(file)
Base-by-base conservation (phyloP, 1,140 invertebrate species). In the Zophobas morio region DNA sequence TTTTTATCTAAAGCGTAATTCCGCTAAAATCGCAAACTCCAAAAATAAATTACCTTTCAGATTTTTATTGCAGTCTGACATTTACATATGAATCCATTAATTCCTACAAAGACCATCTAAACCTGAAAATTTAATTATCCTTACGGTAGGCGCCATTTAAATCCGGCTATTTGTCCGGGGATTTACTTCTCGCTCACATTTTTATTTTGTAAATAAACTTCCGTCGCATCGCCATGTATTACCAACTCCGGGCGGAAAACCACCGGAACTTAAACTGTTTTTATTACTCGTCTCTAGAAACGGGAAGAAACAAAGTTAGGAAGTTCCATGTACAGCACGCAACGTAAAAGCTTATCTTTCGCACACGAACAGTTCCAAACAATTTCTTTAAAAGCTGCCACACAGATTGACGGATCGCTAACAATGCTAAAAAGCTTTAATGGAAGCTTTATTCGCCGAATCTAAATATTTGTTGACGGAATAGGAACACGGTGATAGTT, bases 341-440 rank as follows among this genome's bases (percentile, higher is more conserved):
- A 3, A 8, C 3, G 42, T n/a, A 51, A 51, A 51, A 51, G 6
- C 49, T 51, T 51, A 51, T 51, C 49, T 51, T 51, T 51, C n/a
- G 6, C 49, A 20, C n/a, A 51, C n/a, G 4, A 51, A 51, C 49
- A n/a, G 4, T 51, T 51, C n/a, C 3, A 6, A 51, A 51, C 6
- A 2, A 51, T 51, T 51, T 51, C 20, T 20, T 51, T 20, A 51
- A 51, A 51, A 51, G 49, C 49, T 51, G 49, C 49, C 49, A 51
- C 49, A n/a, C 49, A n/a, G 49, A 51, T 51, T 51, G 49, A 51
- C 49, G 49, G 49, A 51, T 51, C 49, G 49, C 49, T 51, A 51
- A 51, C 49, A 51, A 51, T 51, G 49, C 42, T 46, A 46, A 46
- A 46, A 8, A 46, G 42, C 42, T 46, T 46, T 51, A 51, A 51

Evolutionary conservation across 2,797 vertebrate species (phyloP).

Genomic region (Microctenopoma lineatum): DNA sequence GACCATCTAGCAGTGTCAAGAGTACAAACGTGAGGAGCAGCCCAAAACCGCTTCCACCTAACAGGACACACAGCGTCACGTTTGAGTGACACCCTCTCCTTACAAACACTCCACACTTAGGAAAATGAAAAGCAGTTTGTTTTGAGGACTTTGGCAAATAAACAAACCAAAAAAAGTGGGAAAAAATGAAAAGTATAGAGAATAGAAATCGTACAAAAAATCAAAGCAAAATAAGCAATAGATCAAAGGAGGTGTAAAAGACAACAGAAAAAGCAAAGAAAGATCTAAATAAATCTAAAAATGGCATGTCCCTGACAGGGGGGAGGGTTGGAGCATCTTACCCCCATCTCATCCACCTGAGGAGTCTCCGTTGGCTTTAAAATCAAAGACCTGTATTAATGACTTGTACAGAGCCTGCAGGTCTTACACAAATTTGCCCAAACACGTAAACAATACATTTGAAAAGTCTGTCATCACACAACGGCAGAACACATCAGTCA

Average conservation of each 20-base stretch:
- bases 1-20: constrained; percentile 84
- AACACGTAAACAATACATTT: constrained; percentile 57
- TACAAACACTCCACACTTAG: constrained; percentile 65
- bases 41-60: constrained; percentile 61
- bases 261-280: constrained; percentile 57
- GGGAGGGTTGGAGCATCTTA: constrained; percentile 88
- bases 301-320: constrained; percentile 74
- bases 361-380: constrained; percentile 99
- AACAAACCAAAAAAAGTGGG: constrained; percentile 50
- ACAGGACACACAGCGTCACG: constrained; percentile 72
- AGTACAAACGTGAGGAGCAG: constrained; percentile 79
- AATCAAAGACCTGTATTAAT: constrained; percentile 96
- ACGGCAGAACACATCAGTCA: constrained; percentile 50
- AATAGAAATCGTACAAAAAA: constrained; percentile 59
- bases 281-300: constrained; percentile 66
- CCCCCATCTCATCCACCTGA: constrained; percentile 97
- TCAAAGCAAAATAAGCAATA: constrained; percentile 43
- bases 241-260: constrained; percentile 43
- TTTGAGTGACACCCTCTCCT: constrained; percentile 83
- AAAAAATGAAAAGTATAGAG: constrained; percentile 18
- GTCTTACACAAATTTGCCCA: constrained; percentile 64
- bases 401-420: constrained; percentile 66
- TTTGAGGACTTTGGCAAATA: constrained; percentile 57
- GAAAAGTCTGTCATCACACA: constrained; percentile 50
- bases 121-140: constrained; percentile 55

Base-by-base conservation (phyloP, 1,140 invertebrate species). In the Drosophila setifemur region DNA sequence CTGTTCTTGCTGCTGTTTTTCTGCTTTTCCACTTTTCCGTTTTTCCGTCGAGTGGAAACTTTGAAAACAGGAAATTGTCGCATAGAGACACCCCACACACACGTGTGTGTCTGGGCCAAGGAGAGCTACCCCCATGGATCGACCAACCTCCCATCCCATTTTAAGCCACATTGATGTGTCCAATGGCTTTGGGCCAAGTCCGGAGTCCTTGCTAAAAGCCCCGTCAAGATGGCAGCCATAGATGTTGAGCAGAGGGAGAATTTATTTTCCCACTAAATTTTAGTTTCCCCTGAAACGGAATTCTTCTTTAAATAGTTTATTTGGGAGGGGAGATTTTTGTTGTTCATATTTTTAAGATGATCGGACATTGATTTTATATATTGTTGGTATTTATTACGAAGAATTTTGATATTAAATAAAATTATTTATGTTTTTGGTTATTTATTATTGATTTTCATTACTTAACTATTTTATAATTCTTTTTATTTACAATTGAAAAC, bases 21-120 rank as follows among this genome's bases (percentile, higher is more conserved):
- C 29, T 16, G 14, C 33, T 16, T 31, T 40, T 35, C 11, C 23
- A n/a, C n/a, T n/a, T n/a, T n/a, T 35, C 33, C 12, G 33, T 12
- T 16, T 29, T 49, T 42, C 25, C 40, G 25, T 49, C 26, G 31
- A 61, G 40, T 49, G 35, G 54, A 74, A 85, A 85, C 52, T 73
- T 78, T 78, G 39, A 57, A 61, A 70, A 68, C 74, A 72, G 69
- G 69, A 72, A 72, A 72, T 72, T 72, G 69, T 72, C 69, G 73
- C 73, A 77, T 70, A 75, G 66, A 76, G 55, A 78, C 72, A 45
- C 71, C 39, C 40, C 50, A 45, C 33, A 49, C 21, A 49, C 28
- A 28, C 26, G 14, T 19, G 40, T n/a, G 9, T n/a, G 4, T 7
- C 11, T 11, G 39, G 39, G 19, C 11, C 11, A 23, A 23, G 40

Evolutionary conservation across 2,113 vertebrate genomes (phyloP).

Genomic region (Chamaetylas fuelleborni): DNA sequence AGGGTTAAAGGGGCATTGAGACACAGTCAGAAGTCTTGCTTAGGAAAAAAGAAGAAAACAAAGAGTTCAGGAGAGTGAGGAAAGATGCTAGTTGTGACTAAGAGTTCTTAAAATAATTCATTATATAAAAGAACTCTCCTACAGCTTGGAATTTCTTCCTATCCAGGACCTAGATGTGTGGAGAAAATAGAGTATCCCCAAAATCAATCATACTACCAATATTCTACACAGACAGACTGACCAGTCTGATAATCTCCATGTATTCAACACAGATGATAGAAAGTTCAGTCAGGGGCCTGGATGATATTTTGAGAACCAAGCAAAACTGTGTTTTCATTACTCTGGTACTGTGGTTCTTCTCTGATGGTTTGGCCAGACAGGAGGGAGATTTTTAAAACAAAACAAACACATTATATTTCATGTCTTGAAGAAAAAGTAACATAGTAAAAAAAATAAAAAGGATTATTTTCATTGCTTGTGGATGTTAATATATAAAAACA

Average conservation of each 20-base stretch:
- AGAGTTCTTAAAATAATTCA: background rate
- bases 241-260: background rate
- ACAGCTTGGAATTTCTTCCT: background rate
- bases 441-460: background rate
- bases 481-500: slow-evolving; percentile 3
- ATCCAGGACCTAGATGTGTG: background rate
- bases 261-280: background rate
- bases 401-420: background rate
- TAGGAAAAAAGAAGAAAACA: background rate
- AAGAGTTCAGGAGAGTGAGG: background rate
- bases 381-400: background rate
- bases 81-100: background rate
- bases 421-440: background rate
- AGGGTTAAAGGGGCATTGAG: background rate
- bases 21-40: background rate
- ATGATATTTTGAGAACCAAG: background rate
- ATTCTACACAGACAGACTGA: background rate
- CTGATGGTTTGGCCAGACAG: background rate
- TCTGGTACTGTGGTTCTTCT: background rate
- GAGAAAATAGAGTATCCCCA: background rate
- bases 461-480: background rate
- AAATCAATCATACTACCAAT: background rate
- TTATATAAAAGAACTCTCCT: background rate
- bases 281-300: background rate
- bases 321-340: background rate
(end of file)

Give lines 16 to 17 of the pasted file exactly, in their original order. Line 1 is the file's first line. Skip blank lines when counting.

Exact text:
- AACACGTAAACAATACATTT: constrained; percentile 57
- TACAAACACTCCACACTTAG: constrained; percentile 65